“They dominated us at every level of the game,” Cashman said. “We led the league in scoring and run differential, but you’d never know that if you watched us in that series. Texas was a locomotive that we couldn’t withstand. Our starting pitching that had been a strength became a weakness. We didn’t see the real Yankees, but the Rangers had a lot to do with that.”
So now the Yankees have to re-fuel. Beyond Girardi, contract negotiations will center on three quarters of the “Core Four” – Pettitte, Mariano Rivera and Derek Jeter. For the second straight year, Pettitte is contemplating retirement. Rivera is 40 and showed some cracks during the season but remains head and shoulders over closers in the game. As for Jeter, there is the specter of a .270 regular season and .231 post-season that may be indications of advancing age.
Jeter will turn 37 during the 2011 season, and the question was raised about how long he will remain a shortstop.
“It is not something to get into now,” Girardi said. “I’m not assuming he is going to change positions. I still think he can play at a very high level.”
Girardi acknowledged, however, that Jeter as well as his long-time teammate Jorge Posada will have to be spelled on occasion more often.
“We played Derek more than we wanted,” Girardi said. “He has always played a lot of games, but we had stretches this year where he played 17, 18 days in a row and in one period 27 out of 28 days. We needed to play him every day when Alex [Rodriguez] was out. We found out with Jorgie that three games in a row [as a catcher] might be his limit. It will be important for Jeet and A-Rod to have DH days.”
“You look old when you don’t play well,” Cashman said. “We didn’t look old against Minnesota the week before. Texas made us look old.”
Both men pointed out that the Yankees have strived to get younger over the past year and are not old in the outfield with Curtis Granderson and Brett Gardner or on the right side of the infield with first baseman Mark Teixeira and second baseman Robinson Cano. Cashman said that catching prospect Jesus Montero will get a shot at making the club in spring training. Eduardo Nunez will also likely blend himself into the infield picture.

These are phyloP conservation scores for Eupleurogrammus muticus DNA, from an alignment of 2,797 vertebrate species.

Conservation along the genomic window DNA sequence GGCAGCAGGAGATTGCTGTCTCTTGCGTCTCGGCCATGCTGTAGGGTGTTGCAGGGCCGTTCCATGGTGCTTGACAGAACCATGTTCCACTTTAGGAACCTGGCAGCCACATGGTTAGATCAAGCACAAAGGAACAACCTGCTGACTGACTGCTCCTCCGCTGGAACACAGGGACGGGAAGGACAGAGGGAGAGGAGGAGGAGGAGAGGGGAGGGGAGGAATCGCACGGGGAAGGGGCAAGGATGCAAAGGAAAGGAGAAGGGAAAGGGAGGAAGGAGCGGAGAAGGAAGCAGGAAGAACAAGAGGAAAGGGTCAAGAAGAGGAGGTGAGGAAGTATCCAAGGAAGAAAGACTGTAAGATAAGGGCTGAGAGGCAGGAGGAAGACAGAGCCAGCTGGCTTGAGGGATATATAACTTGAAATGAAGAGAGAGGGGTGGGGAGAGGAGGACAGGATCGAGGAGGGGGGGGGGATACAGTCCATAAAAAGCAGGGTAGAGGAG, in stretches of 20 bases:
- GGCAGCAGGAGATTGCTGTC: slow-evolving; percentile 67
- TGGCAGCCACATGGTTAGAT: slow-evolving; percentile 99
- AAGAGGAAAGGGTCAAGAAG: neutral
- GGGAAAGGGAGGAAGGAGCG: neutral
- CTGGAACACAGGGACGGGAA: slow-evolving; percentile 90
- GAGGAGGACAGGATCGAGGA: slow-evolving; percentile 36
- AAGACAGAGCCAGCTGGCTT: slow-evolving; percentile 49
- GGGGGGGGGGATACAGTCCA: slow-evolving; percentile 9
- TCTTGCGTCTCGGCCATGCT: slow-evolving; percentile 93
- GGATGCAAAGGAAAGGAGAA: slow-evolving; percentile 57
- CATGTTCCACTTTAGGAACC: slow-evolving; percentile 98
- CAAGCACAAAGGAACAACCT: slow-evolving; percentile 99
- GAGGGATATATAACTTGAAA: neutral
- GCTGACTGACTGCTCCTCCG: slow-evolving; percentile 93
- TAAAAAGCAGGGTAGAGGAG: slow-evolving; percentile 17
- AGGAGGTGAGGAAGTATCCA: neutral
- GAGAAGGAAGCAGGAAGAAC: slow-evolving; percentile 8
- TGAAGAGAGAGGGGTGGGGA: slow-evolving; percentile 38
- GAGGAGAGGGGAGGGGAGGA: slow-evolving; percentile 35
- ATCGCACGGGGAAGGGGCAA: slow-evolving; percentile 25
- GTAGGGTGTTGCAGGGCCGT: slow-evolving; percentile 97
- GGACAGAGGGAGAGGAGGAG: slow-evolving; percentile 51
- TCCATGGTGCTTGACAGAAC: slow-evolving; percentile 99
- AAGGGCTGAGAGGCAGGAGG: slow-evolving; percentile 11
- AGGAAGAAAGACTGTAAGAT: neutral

Cashman tried to trade for Lee in July and almost had a deal. The lefthander can be a free agent at the end of the World Series. The Yankees are hoping his friendship with CC Sabathia will be an asset in their pursuit. Until then, Lee has unfinished business beginning with his start Wednesday night in Game 1 of the World Series. How Texas fares in the franchise’s first trip to the big dance in its 50th season may have a lot to with which way Lee leans in an off-season that has yet to begin for him but already has for the Yankees.
Thunderstorms threatened to hold up the start of Game 6 of the American League Championship Series Friday night at Rangers Ballpark In Arlington, but skies cleared to get the game under way. That was good news for the Yankees. A rainout would have allowed the Rangers to start Cliff Lee in Game 6 Saturday night.
Tired of hearing about Lee? So are the Yankees, especially Nick Swisher, whose profanity-laden response to queries about Lee from reporters was fodder for talk radio in Texas. It was kind of silly, really. Who can blame Swisher for getting hot when asked about Texas’ Game 7 starter when they hadn’t even played Game 6 yet.
It was odd to view CC Sabathia sitting in the bullpen. Counting post-season play, Sabathia has pitched in 335 major-league games, all of them starts. Friday was CC’s throw day between starts, but he didn’t have his usual session and was available to Yankees manager Joe Girardi for around 50 pitches if needed.
Help was needed in the fifth inning as Girardi had to replace Phil Hughes after Vlad Guerrero’s two-run double unlocked a 1-1 score, but it was David Robertson, not Sabathia, who came into the game and was greeted by a two-run home run by Nelson Cruz.
Hughes seemed to have settled down after a shaky first inning when the Rangers broke through for the first run and did not allow another hit until Guerrero’s game breaker. The Texas designated hitter got his first RBI of the series in the first inning with an infield out, but the Yankees continued to challenge him.
They walked Josh Hamilton intentionally with two down in the third to face Guerrero, and it worked as he popped out. The purposeful walk had a glitch as Hughes threw a wild pitch on one of the throws. With two out in the fifth and a runner on second, the Yankees walked Hamilton again. This time it backfired as Guerrero crushed a hanging breaking ball for a double to left-center.
Hughes’ outing was the latest sub-par one in the series for a Yankees starter. The rotation has a 7.11 ERA in the series, having allowed 25 earned runs and 42 hits in 31 2/3 innings. Speaking of unsightly ERAs, there is the 20.25 belonging to Robertson.